on Feb 22nd, 2012
in Strategy & Public Policy
| 36 comments
If you pay any attention at all to legislative efforts to address the Postal Service’s financial crisis, you’ll soon hear the phrase, “budget score.” Someone will say that a bill has a high score or a low score. But what is a budget score? What is the score for?
Budget scoring is part of a broader process to keep federal spending in check. The Congressional Budget Office (CBO) assigns scores to bills to show how they will affect the federal budget deficit. (Unlike most sports, a high budget score is usually considered bad.) Even though Congress placed the Postal Service off budget in 1989 and the Postal Service does not receive federal money for operations, the Postal Service often gets caught up in budget scoring concerns for two reasons: The first is off-budget spending is included in the overall measure of the budget called the unified budget. The second is that the Postal Service is required to pay in funds for pensions and retiree health benefits to certain on-budget accounts.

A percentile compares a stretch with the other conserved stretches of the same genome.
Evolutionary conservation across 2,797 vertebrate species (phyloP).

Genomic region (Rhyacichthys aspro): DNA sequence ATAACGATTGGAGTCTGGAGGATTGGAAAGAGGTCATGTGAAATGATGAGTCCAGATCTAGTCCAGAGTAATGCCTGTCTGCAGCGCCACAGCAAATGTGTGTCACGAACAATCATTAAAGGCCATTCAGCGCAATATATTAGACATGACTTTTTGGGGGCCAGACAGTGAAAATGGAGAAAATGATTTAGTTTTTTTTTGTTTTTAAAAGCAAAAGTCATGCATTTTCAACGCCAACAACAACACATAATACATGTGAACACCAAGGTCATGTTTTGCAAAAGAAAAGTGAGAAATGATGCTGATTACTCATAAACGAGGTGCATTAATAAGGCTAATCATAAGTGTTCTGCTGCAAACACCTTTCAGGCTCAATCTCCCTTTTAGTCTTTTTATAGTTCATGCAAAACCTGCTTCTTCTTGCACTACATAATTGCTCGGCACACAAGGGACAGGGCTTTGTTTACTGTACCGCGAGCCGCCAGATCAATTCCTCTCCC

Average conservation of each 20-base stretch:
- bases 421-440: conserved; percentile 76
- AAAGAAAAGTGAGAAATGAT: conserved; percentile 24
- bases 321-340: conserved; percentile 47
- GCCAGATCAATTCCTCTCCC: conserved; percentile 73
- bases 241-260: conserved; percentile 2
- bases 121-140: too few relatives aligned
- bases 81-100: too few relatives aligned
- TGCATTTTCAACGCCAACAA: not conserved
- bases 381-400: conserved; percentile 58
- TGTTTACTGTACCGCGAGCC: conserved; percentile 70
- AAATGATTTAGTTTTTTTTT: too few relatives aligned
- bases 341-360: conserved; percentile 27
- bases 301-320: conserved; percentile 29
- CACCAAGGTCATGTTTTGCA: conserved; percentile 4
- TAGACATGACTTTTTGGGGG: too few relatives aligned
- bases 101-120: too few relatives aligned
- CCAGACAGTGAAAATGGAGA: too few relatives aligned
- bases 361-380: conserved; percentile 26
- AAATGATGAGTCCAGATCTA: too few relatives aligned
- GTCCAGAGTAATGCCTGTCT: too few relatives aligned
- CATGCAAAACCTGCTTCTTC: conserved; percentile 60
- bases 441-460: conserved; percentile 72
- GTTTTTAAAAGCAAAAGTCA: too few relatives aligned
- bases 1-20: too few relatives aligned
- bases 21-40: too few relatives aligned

The OIG described the history of the Postal Service’s entanglements with federal budget concerns in the 2009 white paper, Federal Budget Treatment of the Postal Service. The paper showed how these entanglements stymied the ability to enact postal legislation – even legislation that would return the Postal Service’s overpayments.
In a new paper released today, Budget Enforcement Procedures and the Postal Service, the OIG updates budget events since the 2009 paper and places budget scoring and the federal budget treatment of the Postal Service within the context of the federal budget process.
Most of the Postal Service’s operational spending is off budget and not subject to the federal budget process. The OIG argued in 2009 that the Postal Service’s retiree benefit accounts should also be off budget and disentangled from the federal budget. Until that happens, however, it is important that the Postal Service and its stakeholders understand how the budget process and budget enforcement work. This paper attempts to explain these processes and how they can affect legislation.
What do you think about budget scoring and the Postal Service? Comment below.
This blog is hosted by the OIG’s Risk Analysis Research Center.